Americans would agree that they don’t want carmakers in the bedroom or their accountant’s office. But what about their doctor’s office?
Ford, Toyota and General Motors are among auto companies developing and demonstrating new technologies that could turn their vehicles into rolling health clinics, with various types of telematics (electronic systems) able to monitor heart rates, blood-sugar readings, air quality for asthmatics and other safety criteria and medical conditions.
The technology is relatively “easy” because modern cars already are highly advanced electronic environments full of sensors, digital readouts, wireless-communications devices and other essential building blocks of medical-monitoring systems. And automakers argue that the need is a crying one: About 10,000 baby boomers turn 65 every day, and 26 million Americans have diabetes.[more]
To them, taking the next step seems obvious too. “If my cell phone, wrist watch and other portable devices can monitor my health, why not my car?” Sheryl Connelly, Ford’s head of global consumer trends and futuring, told brandchannel about the brand’s telematics collaboration with Medtronic and other health and wellness providers. “The device that does the monitoring is of little consideration as long as it is seamlessly integrated into the way I live my life.”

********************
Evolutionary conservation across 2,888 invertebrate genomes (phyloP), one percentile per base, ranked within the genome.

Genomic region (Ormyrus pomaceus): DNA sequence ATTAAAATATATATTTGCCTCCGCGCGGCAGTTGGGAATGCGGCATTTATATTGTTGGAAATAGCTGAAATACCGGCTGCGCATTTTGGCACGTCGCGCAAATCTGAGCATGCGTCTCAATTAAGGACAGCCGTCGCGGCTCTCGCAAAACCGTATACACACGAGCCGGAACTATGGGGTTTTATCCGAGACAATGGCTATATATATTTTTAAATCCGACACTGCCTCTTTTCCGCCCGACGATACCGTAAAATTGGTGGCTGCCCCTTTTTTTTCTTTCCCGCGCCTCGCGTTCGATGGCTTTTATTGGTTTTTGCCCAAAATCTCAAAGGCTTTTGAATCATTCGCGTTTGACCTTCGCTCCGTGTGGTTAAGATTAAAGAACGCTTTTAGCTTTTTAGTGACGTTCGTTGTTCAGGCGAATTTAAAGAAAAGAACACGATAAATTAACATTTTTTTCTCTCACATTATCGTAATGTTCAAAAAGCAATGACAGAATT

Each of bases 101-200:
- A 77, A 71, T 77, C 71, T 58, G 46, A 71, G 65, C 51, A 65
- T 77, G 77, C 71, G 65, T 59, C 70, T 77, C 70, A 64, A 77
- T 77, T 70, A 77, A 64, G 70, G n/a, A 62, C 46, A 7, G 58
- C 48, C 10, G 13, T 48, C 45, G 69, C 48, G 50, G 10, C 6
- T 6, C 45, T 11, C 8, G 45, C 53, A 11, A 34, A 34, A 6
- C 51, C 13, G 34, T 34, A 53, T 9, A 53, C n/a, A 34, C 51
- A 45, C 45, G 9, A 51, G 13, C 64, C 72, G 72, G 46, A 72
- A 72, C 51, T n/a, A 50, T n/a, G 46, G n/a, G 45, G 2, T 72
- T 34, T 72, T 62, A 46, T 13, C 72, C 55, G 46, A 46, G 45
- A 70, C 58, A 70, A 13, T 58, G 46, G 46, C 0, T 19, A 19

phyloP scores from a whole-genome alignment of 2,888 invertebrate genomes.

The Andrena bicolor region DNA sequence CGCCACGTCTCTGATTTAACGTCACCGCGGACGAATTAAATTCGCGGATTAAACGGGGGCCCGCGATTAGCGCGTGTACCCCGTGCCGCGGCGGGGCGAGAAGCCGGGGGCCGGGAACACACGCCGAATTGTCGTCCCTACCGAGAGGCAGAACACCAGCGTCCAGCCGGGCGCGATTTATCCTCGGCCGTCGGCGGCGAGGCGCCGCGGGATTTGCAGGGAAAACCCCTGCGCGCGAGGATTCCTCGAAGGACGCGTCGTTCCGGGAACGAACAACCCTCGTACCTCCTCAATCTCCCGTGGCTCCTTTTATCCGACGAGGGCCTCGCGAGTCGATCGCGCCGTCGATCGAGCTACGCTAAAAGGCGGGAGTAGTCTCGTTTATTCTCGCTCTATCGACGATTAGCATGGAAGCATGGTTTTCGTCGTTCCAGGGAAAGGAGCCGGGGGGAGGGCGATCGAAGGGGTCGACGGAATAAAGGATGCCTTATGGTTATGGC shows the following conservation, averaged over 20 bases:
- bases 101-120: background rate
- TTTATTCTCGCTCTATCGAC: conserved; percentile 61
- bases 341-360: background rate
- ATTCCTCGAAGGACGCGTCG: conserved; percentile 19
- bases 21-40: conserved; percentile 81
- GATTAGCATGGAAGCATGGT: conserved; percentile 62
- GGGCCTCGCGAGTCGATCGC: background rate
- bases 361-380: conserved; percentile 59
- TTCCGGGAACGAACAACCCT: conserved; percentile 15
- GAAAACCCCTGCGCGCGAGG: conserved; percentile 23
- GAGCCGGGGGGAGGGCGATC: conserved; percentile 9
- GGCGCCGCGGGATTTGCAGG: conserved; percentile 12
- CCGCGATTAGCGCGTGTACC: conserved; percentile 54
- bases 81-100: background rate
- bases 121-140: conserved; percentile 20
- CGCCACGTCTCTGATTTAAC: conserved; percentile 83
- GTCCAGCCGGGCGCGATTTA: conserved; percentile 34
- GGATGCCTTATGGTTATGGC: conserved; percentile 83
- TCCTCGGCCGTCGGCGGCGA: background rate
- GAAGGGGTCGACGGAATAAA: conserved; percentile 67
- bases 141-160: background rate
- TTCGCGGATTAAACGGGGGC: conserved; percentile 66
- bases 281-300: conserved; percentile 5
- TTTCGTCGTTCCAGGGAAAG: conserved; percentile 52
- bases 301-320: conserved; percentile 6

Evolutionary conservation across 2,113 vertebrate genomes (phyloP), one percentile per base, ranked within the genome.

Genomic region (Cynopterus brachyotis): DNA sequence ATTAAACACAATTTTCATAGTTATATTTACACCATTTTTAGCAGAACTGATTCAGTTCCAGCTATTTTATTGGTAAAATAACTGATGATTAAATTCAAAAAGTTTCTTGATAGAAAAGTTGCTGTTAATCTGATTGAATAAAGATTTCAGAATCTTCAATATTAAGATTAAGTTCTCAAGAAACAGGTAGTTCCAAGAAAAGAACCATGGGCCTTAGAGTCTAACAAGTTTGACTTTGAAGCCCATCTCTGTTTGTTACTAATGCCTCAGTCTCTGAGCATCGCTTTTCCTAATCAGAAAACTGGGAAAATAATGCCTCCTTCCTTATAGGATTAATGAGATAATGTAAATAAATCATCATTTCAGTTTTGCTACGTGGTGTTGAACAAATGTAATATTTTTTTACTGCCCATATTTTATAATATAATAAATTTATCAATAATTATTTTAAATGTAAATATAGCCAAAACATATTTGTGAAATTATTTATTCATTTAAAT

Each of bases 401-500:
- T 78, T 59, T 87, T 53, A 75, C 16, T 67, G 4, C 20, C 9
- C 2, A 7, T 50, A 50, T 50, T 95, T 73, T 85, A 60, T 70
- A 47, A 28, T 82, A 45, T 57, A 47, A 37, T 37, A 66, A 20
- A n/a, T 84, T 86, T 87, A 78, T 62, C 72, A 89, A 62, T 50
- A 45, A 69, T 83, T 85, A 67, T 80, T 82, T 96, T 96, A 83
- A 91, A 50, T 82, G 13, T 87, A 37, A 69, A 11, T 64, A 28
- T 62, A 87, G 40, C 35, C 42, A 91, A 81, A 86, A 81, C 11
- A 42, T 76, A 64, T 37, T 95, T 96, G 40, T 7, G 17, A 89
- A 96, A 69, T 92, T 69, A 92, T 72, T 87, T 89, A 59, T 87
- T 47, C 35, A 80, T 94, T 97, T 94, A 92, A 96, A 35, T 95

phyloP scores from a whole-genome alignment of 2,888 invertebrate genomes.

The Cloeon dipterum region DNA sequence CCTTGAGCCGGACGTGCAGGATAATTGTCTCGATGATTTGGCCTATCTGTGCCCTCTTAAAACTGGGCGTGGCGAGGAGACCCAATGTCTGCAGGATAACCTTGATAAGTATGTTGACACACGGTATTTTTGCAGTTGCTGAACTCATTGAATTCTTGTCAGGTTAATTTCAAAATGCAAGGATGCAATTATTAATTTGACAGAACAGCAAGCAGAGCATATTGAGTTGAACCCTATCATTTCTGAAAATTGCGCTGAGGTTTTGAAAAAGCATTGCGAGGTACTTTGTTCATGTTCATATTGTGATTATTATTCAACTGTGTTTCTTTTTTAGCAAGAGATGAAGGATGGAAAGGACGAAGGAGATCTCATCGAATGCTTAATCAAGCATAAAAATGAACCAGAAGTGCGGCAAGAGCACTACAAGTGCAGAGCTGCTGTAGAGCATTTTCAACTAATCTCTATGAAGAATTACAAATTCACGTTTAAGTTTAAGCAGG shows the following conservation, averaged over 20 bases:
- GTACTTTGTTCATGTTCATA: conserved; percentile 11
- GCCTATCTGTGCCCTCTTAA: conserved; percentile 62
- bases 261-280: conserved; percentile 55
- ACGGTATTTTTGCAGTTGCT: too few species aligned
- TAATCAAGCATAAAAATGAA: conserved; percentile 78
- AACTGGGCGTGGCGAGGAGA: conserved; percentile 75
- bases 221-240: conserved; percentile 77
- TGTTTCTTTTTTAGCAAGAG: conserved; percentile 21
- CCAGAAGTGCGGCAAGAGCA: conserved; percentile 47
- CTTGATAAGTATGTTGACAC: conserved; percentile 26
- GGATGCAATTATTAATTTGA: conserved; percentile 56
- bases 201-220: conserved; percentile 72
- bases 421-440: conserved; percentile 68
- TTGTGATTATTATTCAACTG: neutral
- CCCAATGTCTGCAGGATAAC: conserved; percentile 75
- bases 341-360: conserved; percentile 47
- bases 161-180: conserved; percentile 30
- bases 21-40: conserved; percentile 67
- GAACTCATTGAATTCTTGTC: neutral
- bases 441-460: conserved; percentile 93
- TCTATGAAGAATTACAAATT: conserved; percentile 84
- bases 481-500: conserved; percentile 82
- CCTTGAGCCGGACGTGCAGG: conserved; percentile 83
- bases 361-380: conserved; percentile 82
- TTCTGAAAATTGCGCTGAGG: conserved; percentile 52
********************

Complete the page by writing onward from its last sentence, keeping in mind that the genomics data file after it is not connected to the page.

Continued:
And consumers, of course, live much of their lives in their cars. “People spend almost an entire week a year on the road and that’s expected to increase,” said Paul Mascarenas, Ford’s chief technology officer, about expanding Ford’s in-car Sync system to monitor the driver, too. “The car is a private space for conducting personal business. We see health and wellness as a core area.”
But couldn’t drivers lose privacy if they subject themselves to a massive new overlay of medical monitoring in their vehicles which, according to Ford, could include wellness “coaching and education?” In an era of increasing clashes between knowledge and privacy, that could be a bump in the road.